Jackson Mayor is only 11-years old and while he may not be naturally inclined to say much, his natural athletic abilities are more than telling of just how special he is.
Although challenged by learning and cognitive disabilities, Jackson excels at sports. He has been competing since he was just three years old in everything from gymnastics to wrestling, golf, soccer and even swimming.
“There was no skill that he could not master and the teachers couldn’t keep up with him,” his father, Mark Mayor, said with more than a hint of pride. “He’s like a fish to water and competes against older athletes because the ones his age can’t keep up”.
Representing his and Boeing’s home state this year as a member of Team WA at the Special Olympics held in Seattle, Jackson made quite the splash, competing in relay, breaststroke and freestyle swimming. His hard work and tenacious spirit earned him one gold medal and two silver medals.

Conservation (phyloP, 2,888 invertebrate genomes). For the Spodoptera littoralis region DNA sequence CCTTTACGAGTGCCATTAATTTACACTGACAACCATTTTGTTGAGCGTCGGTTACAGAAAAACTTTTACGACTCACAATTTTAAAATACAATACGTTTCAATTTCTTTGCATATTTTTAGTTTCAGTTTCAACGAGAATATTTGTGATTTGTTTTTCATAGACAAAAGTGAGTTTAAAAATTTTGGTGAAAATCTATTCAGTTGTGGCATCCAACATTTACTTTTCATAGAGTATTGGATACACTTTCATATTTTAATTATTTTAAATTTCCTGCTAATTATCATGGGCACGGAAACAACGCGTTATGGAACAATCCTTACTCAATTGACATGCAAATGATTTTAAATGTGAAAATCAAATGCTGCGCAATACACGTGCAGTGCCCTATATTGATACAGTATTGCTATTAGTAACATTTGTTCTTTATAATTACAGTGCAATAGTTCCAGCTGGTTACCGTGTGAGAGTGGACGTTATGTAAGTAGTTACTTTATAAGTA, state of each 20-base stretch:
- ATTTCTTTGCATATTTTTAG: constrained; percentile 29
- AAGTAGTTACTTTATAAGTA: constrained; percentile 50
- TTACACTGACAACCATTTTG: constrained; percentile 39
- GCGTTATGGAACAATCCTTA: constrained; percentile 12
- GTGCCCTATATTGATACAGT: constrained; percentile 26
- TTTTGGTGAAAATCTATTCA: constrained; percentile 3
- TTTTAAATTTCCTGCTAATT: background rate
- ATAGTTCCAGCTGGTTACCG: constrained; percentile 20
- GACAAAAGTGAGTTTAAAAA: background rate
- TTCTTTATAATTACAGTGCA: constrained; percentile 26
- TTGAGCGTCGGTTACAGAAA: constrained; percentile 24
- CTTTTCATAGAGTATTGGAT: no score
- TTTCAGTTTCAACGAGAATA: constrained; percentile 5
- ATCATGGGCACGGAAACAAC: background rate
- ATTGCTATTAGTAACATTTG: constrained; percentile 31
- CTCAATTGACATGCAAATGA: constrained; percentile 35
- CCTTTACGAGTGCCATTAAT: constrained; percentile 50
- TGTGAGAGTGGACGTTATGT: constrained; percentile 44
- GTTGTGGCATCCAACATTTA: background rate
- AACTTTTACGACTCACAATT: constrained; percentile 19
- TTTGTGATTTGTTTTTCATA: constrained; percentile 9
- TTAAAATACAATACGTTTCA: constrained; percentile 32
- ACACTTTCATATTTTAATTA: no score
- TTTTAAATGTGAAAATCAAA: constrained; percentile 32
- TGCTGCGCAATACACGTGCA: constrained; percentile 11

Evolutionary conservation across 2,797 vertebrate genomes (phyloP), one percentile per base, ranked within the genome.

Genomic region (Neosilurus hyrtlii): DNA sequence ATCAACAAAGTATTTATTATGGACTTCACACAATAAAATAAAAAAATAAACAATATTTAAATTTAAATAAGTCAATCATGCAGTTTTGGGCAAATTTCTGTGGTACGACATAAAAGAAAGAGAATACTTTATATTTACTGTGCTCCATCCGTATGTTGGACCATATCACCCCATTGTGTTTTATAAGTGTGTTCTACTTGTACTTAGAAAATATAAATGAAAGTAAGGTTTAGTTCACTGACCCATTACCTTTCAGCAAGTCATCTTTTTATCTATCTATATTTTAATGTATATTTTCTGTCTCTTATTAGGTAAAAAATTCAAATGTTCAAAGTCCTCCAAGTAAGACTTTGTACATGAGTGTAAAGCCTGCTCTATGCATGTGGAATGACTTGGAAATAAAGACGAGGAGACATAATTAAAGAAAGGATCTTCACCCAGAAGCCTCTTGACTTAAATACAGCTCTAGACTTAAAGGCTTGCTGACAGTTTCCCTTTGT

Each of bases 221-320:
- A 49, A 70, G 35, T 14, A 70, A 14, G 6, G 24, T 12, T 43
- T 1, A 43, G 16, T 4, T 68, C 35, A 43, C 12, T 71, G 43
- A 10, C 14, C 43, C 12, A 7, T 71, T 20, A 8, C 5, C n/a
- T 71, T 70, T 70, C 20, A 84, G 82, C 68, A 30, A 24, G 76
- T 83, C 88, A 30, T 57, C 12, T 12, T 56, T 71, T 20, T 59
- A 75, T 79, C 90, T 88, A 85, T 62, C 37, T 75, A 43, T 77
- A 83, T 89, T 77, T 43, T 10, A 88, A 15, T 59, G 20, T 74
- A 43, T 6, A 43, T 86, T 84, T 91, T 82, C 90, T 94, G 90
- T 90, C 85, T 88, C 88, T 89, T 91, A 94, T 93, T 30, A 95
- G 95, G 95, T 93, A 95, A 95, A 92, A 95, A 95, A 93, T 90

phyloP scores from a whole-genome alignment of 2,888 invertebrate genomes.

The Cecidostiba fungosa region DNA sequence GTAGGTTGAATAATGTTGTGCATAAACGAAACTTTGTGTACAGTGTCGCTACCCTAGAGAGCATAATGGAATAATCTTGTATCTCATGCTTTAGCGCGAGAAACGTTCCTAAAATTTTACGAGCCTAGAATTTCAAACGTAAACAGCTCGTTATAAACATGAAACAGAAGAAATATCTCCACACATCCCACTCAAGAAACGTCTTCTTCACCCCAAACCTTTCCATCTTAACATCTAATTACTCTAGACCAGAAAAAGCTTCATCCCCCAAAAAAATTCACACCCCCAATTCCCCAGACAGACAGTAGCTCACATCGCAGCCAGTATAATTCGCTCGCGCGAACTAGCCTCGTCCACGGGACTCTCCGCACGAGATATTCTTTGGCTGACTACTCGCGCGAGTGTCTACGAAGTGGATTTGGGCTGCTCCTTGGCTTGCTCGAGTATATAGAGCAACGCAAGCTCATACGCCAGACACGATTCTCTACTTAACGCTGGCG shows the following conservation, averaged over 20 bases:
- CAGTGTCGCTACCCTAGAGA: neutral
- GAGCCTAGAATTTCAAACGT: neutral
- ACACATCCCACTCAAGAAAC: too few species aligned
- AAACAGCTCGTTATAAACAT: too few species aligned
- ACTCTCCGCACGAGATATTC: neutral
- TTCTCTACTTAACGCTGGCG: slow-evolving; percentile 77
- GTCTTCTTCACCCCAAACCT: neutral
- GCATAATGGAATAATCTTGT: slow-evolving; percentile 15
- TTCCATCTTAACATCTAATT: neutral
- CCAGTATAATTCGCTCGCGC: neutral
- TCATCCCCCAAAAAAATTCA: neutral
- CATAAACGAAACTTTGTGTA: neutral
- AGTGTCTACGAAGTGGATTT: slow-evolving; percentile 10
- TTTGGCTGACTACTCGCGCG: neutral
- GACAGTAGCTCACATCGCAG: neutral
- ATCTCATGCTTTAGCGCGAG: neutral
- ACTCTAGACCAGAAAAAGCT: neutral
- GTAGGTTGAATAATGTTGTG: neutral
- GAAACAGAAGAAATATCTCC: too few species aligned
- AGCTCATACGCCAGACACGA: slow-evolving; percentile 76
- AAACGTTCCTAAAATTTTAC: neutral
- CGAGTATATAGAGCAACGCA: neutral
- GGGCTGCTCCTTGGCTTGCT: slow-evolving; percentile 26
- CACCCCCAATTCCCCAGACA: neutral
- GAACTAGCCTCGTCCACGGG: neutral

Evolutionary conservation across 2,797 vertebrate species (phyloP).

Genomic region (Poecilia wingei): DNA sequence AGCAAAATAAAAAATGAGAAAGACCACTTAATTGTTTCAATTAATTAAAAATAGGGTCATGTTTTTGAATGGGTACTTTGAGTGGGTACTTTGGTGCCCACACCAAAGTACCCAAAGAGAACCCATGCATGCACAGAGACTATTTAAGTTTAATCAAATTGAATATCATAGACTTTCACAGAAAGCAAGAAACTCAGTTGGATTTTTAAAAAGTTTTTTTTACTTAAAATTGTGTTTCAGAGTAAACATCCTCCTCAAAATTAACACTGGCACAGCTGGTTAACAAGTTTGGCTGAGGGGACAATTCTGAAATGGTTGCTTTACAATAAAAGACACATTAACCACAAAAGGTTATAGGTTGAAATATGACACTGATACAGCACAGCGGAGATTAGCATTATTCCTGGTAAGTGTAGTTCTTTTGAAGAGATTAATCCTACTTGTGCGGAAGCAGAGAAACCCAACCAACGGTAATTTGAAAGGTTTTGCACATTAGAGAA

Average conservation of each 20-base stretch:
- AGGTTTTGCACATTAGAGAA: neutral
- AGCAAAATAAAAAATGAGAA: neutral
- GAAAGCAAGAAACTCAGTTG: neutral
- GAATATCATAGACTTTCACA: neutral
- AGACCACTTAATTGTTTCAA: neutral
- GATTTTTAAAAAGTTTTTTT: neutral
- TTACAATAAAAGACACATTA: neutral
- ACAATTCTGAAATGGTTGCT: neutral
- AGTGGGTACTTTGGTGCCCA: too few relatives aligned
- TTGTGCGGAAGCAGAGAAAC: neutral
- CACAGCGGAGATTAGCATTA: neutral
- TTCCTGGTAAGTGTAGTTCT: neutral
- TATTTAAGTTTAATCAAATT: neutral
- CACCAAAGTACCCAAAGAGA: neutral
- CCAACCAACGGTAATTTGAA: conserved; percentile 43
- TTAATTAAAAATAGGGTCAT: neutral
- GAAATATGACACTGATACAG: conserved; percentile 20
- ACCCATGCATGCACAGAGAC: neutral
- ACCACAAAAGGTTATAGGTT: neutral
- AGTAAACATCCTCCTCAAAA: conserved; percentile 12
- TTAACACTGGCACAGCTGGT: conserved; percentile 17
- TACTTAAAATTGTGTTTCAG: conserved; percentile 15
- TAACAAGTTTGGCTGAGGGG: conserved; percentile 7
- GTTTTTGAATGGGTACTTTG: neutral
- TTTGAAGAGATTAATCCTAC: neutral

To celebrate Jackson’s success as a Special Olympian, and to acknowledge Boeing’s partnership with the USA Special Olympic games - providing critical transportation services and more than 500 employee volunteers -- Jackson was invited by Boeing to throw the ceremonial first pitch at the Seattle Mariners’ “Salute to Kids” game on July 22nd.
“As a Special Olympic swimmer I have trained for this and my arm has gotten better,” Jackson said. “I’m excited to throw the first pitch!”
“Supporting amazing and inspirational athletes like Jackson further extends Boeing’s commitment to being involved in the communities where their employees live and work,” said Bill McSherry, Commercial Airplanes vice president of Government Operations.
The game is one of many community benefits derived from partnerships that Boeing has with professional sports teams in Seattle, Chicago and St. Louis.
With nearly half of Boeing employees worldwide located here in Washington state, Boeing continues their commitment through partnerships here in Washington ranging from athletic to academic as well as celebrating and assisting our military veterans.
By Jordan Longacre